Problem-solving courts: an evidence review


Problem-solving courts put judges at the centre of rehabilitation. Generally operating out of existing courts, problem-solving courts yoke together the authority of the court and the services necessary to reduce reoffending and improve outcomes. This paper reviews the research on problem-solving courts and finds that, when used correctly, they can reduce reoffending and cut costs.


Coming at a time when both the Lord Chancellor and the Lord Chief Justice have expressed an interest in problem-solving, this review is designed to inform the development of government policy and, more importantly, to help shape the practice developed within pilots in England and Wales.


What does the evidence tell us?


There are many different kinds of problem-solving courts, each specialising in tackling a different need, type of crime, or even a different area. Looking at the evidence for different forms of court, we found:


  • Drug courts: The evidence on adult drug courts is strong. It suggests that they are effective at reducing substance misuse and reoffending. They are particularly effective with offenders who present a higher risk of reoffending. However, the evidence on juvenile drug courts is negative. It suggests they have either minimal or harmful impacts on young offenders.
  • Family drug and alcohol courts: The evidence on family drug and alcohol courts (and the related family treatment courts) is good. It suggests that they are effective in tackling parental substance misuse and can reduce the number of children permanently removed from their families.
  • Mental health courts: The evidence on mental health courts is good. High-quality international evidence suggests that mental health courts are likely to reduce reoffending, although they may not directly impact offenders’ mental health.
  • Domestic violence courts: The evidence on the impact of problem-solving domestic violence courts on outcomes for victims,such as victim safety and satisfaction, is good. The evidence on their ability to reduce the frequency and seriousness of a perpetrator reoffending is promising. This is encouraging when set against the lack of other effective options for reducing reoffending by perpetrators of domestic violence.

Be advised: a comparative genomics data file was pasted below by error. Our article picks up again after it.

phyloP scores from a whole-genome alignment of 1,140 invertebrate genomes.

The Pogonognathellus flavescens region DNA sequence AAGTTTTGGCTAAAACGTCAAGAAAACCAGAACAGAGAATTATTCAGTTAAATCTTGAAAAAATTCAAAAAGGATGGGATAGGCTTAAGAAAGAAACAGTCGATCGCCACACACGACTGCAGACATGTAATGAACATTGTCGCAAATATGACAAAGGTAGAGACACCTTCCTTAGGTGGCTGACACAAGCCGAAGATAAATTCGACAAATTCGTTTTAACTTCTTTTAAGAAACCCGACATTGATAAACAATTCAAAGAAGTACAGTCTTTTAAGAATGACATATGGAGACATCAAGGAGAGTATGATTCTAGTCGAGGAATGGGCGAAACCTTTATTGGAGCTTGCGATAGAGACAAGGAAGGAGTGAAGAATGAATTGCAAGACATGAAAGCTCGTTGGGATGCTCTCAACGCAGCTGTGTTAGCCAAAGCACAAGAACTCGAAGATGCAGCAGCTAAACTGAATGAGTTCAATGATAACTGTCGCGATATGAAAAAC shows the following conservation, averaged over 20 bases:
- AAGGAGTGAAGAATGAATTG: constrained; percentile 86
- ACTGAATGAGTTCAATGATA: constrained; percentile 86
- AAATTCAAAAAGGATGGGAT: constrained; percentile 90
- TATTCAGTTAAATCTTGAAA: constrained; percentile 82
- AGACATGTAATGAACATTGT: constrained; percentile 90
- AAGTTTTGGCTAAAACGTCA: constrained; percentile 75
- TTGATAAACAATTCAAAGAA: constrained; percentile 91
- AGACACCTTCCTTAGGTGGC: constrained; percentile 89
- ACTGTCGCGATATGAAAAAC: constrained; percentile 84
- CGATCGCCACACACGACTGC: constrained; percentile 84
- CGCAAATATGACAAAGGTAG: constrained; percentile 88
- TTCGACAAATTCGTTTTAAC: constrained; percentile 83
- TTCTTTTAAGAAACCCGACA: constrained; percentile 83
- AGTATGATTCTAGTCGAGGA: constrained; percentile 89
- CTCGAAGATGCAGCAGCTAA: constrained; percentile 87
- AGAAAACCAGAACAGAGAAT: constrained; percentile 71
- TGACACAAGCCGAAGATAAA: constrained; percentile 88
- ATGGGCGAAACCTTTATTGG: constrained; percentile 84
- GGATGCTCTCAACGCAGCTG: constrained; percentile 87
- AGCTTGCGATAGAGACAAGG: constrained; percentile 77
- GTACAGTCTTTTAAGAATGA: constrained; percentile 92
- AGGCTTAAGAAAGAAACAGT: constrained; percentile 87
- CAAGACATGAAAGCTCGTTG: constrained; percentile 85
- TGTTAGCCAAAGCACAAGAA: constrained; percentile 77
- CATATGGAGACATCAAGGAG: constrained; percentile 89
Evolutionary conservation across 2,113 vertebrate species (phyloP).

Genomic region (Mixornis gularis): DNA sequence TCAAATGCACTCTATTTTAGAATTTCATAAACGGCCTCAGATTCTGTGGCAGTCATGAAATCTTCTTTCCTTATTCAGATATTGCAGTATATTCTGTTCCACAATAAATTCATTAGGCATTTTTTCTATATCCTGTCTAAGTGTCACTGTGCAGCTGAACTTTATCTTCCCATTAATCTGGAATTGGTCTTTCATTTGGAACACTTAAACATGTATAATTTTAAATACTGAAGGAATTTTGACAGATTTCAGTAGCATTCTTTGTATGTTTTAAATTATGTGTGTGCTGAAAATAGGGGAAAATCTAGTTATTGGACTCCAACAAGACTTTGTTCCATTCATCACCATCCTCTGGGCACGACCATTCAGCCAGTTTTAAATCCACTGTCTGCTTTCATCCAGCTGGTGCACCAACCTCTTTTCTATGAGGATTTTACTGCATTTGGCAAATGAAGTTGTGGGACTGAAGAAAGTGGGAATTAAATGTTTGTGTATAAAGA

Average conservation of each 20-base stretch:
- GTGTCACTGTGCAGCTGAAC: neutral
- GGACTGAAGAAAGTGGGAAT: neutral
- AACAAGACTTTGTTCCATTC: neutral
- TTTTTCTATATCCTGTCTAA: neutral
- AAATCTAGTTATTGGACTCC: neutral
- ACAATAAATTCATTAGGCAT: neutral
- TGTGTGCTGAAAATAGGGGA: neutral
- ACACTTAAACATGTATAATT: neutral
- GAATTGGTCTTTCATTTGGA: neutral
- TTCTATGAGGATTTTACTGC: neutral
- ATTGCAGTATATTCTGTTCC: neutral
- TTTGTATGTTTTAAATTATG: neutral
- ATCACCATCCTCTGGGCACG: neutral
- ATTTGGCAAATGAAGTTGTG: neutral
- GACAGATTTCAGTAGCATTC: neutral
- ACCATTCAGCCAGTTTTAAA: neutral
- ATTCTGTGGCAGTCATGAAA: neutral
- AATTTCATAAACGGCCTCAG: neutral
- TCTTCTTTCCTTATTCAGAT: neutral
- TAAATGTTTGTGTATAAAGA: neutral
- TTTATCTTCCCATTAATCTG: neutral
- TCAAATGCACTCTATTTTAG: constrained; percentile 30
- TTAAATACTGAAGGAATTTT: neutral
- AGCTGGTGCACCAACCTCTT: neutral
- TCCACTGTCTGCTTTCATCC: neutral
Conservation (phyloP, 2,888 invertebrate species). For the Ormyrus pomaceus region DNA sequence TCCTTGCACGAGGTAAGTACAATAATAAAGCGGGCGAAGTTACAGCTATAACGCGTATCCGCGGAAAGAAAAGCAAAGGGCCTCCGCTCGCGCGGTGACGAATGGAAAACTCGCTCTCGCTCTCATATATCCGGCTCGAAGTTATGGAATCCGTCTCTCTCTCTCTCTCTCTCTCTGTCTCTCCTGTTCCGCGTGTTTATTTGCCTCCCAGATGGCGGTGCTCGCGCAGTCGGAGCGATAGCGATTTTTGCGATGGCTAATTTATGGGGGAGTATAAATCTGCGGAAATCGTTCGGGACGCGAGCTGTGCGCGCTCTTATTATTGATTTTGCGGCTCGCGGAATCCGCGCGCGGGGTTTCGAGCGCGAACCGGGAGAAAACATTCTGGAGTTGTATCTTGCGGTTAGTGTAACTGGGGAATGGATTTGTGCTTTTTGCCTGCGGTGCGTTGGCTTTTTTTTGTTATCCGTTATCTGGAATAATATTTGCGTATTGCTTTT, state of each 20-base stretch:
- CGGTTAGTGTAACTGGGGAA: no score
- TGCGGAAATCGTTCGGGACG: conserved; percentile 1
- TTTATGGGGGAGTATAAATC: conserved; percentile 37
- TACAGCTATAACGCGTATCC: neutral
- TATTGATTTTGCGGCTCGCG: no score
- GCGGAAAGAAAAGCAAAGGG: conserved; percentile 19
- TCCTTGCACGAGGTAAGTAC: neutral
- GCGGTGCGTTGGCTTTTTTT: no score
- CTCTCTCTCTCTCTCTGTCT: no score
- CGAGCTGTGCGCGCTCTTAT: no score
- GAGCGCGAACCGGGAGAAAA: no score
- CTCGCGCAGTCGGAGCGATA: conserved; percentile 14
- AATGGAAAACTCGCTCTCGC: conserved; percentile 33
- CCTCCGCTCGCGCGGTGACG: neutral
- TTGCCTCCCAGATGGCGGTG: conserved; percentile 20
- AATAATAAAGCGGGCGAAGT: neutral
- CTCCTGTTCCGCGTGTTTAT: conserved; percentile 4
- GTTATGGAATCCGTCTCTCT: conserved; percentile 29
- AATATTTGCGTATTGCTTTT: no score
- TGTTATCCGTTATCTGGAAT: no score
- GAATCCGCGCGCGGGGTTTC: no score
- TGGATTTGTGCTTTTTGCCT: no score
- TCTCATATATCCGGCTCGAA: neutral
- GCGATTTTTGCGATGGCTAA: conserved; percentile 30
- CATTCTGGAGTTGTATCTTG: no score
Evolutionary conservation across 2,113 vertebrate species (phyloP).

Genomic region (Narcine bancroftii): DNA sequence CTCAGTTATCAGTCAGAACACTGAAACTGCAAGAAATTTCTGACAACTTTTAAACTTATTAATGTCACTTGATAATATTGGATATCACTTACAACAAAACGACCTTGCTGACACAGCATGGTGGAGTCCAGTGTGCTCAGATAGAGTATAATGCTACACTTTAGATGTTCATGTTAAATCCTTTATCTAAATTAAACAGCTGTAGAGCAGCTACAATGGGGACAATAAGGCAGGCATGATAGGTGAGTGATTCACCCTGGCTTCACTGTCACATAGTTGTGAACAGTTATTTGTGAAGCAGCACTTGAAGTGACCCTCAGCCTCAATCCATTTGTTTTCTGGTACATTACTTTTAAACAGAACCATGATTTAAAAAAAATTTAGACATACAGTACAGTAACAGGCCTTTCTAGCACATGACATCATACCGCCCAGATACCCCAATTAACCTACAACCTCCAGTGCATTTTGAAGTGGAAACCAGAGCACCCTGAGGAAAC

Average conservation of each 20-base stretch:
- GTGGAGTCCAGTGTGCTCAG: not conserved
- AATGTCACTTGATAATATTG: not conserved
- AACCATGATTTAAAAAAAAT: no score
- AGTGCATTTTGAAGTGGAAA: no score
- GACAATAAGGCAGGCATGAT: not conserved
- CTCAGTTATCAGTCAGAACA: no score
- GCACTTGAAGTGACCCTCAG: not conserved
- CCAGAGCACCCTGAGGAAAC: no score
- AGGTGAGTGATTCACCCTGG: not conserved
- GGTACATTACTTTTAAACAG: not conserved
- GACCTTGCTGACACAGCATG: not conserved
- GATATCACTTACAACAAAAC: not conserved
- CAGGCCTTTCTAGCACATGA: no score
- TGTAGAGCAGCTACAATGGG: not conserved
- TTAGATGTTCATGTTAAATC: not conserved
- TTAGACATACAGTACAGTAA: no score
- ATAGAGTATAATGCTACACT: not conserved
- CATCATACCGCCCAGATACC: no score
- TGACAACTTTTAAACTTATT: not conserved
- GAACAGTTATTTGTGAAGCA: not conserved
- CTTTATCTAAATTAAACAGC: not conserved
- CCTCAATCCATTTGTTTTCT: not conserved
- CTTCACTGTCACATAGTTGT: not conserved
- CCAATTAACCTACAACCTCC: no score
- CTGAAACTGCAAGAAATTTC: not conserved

• Community courts: The international evidence that community courts reduce reoffending and improve compliance with court orders is promising. However, the evidence of their impact in England and Wales is mixed (though drawing conclusions from a single pilot site is difficult).

We also looked at evidence on effective ways of working with women and young adults in the justice system. While problem-solving courts working with these groups are a new idea and little direct evidence is available on their effectiveness, the evidence suggests that there is potential for courts for these groups to improve outcomes if they draw from existing good practice.



Why do problem-solving courts work?


As well as looking at whether problem-solving courts work, we also looked at research which seeks to understand how they work. We found two main themes:


  • Procedural fairness: evidence shows that perception of fair treatment leads to better compliance with court orders.
  • Effective judicial monitoring is strongly associated with effectiveness. It relies on clear communication and certainty.